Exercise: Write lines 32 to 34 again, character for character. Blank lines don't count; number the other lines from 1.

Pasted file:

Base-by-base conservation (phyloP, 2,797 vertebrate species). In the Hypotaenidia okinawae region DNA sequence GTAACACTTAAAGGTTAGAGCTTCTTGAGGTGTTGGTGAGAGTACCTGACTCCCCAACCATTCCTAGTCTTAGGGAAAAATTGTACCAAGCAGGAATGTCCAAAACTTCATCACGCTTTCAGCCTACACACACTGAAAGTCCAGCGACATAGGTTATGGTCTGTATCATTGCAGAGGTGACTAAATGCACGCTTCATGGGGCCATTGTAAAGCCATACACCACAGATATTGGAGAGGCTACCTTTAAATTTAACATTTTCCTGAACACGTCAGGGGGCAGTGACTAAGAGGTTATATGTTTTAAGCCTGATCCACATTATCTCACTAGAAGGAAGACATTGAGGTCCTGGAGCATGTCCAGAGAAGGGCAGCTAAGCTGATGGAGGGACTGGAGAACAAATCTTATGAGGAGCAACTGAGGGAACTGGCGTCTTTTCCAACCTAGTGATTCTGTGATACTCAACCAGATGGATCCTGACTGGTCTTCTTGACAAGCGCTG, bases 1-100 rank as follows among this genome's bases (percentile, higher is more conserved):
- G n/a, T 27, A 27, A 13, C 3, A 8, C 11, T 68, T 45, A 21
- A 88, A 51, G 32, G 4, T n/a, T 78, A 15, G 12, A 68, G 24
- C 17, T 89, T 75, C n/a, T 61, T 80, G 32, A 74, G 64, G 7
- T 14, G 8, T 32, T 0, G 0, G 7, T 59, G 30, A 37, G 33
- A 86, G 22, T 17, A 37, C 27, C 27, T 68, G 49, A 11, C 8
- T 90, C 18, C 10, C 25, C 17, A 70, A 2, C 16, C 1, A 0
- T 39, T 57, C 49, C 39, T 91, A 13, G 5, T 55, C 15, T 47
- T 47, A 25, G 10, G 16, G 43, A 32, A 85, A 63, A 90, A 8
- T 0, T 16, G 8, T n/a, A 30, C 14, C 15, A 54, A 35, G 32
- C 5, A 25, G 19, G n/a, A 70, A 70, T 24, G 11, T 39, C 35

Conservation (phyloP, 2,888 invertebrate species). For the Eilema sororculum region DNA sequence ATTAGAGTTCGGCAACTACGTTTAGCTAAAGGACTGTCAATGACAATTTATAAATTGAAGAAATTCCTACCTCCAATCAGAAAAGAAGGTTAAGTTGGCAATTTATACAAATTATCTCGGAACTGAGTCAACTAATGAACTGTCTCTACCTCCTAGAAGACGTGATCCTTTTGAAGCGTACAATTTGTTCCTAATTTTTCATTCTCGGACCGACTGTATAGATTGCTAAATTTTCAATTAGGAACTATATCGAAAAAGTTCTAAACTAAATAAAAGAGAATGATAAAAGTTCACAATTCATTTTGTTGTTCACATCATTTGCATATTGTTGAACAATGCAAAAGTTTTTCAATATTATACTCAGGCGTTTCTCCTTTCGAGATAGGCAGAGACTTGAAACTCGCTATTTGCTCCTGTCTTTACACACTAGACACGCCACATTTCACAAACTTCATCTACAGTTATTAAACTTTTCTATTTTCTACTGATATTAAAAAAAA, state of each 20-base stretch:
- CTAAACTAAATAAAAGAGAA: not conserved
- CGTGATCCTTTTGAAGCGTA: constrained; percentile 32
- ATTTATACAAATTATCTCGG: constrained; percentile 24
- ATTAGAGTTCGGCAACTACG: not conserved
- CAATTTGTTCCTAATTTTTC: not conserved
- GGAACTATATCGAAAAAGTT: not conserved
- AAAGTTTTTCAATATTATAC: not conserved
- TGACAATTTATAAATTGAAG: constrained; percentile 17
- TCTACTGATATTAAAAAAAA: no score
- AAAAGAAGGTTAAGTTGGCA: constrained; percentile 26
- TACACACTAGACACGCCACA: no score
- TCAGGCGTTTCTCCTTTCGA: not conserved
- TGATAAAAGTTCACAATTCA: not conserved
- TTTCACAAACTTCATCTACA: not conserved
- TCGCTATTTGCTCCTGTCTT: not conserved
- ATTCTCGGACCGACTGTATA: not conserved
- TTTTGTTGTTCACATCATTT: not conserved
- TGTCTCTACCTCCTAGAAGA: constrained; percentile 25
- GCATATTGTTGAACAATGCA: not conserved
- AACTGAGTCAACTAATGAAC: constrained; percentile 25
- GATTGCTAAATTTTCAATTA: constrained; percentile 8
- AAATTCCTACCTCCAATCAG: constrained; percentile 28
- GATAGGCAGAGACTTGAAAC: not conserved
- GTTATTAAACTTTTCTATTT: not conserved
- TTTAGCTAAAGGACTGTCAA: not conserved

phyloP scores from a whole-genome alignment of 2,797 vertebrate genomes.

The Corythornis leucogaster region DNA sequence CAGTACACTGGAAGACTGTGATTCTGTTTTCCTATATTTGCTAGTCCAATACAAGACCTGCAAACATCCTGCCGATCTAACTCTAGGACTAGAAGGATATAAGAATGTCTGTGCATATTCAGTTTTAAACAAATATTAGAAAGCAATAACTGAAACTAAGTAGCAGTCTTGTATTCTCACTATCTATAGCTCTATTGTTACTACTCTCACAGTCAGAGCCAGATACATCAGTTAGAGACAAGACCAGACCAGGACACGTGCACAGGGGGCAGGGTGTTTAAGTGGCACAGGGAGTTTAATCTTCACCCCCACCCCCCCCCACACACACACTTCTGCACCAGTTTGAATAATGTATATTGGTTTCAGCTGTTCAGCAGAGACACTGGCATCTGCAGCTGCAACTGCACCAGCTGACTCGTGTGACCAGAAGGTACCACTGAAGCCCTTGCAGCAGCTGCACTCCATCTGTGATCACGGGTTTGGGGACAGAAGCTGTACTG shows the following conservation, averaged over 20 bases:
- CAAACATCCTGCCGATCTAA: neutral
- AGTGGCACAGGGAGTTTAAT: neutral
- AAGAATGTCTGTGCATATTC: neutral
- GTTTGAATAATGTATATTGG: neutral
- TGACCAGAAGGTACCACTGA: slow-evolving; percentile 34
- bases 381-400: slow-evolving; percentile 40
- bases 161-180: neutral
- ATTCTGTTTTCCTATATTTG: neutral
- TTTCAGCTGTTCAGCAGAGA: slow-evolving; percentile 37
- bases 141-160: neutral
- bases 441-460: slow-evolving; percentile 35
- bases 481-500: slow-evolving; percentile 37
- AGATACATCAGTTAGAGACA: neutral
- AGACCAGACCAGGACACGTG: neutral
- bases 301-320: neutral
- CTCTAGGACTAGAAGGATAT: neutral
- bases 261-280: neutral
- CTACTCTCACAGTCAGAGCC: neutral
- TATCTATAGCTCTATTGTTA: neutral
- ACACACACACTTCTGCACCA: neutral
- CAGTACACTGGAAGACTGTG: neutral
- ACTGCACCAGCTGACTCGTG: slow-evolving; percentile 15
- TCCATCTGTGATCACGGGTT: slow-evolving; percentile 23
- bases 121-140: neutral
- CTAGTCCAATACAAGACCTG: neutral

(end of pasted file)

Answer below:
- AACTGAGTCAACTAATGAAC: constrained; percentile 25
- GATTGCTAAATTTTCAATTA: constrained; percentile 8
- AAATTCCTACCTCCAATCAG: constrained; percentile 28